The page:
Business Technology Optimization

The Benchmark King: How Futuremark Keeps Performance Score

When it comes to benchmarking, Oliver Baltuch concedes, rather mildly, there can be “a lot of religious arguments”. That’s for sure: benchmark scores have long been powerful marketing tools and have thus been prone to accusations of skulduggery and shenanigans by vendors scorned by low marks. But, as president of the highly respected benchmarking group Futuremark, Baltuch is a proponent of fair play and when I met the Canadian in London recently, he talked frankly about the issues surrounding these tests and the importance of transparency.

Struggling to be heard amid the noise of train departure announcements at our appointed meeting place of Waterloo Station, I start by asking, benchmarks: what are they good for? Despite an engineering background at companies like nVidia and National Semiconductor, Baltuch is disarmingly down to earth.

“When you look at what goes in to a computer and how the processor is built, the computer user doesn’t care,” he says. “They’re interested in what they can do with it. It’s a tool. Whether it’s AMD, nVidia or ARM shouldn’t matter that much, but what matters is [the ability to fulfil tasks]. What a benchmark is for is to take a machine and place it into human terms — because we’re human, not machines. A benchmark will allow you to compare two machines that are almost identical, to see the differences.”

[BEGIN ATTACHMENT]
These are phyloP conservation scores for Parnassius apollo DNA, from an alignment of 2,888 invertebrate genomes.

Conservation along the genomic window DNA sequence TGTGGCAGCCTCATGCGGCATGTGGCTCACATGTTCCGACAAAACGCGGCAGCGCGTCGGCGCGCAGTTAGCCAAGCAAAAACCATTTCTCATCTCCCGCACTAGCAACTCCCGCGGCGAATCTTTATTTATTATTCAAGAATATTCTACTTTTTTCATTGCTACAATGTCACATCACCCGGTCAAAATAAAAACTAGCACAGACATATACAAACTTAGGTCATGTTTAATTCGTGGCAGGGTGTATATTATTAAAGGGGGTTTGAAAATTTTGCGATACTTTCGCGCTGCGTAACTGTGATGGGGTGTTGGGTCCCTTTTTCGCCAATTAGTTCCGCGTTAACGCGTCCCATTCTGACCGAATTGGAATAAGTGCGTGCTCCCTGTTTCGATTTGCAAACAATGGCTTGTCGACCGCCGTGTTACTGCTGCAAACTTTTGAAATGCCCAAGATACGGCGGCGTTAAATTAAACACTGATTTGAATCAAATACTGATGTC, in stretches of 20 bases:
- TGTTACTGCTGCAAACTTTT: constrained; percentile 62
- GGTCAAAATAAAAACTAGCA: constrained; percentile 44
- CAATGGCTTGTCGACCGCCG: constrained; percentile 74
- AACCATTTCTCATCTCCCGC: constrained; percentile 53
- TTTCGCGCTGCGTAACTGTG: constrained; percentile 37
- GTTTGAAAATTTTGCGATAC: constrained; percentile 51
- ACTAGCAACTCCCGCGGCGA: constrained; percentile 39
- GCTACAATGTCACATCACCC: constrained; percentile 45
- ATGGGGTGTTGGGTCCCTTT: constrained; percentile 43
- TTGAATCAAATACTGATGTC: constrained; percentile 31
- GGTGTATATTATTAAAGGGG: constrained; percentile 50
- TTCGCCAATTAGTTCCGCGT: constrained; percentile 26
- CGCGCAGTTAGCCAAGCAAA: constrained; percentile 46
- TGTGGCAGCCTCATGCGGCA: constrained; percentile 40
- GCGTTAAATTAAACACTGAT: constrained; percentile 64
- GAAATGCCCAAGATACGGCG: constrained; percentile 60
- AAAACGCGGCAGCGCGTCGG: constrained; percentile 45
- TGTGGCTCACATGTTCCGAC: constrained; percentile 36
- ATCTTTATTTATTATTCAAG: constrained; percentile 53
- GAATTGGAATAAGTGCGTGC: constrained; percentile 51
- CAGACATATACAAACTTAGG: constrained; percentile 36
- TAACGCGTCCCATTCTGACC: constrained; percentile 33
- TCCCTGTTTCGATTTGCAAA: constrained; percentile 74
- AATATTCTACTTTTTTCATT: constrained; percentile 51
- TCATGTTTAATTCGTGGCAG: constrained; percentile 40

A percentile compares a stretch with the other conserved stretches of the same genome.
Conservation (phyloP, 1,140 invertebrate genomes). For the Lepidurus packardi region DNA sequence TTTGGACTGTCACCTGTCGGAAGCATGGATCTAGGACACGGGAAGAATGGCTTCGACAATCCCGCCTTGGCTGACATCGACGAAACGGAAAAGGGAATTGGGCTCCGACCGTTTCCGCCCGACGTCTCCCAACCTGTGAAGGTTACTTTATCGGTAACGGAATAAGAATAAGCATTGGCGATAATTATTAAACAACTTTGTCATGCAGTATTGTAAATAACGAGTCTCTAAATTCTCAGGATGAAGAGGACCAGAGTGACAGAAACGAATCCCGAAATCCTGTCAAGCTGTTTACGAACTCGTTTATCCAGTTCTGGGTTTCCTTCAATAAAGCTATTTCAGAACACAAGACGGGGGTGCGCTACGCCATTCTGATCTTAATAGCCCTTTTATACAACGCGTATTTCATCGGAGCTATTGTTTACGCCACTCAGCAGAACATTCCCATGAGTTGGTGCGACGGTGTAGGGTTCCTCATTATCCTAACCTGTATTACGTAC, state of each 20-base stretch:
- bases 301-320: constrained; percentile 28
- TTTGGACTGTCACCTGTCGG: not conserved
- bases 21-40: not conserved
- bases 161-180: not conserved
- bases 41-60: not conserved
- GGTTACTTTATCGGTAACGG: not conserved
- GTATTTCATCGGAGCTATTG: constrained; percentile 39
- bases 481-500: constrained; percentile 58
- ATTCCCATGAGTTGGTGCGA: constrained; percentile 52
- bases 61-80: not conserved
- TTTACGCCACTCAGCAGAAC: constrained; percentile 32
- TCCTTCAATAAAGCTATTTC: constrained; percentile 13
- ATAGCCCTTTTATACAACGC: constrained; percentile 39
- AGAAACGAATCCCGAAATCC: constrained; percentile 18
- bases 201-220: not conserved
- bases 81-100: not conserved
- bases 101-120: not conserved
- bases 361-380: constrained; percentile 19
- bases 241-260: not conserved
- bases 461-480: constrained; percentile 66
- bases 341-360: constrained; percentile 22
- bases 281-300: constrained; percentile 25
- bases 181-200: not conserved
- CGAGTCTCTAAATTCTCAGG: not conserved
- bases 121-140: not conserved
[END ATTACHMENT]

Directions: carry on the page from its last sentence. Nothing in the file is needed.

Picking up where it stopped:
In the IBM-compatible PC sector that gave rise to an army of so-called clones, the differences may be minor indeed, but for organisations buying in volume, the variation in bang for buck can be highly significant.

“If an organisation is buying 10,000 or 100,000 machines they want to know they get the best value for the money they’re spending,” he says. “A dollar saving on one machine could be worth $100,000 in total.”

Founded in 1997, Futuremark is often touted as the leader in the obscure world (to most, anyway) of benchmarking and much of its strength lies in its openness. Baltuch says he joined the company eight years ago because it held out the prospect of delivering a “fairer, neutral, more comprehensive” system. Changes to benchmarks, created in Finland where the company is headquartered, are commented on by a consortium and there is a transparent spec change request system. The result is a trusted meter that, Baltuch says, delivers scores within a two per cent variance and sees a Futuremark benchmark being run somewhere in the world every four seconds.

No matter how fair, scrutiny is only to be expected, hence the focus on showing there’s a level playing field.

“At the end of a benchmark release, almost nobody likes it… so we know we built it fair. If everyone is screaming at us, that’s a good sign. We’re one of the most neutral companies in the world. All our books are open. We’re in Finland [where financial openness rules are stringent]. We have an open membership and they all pay the same.”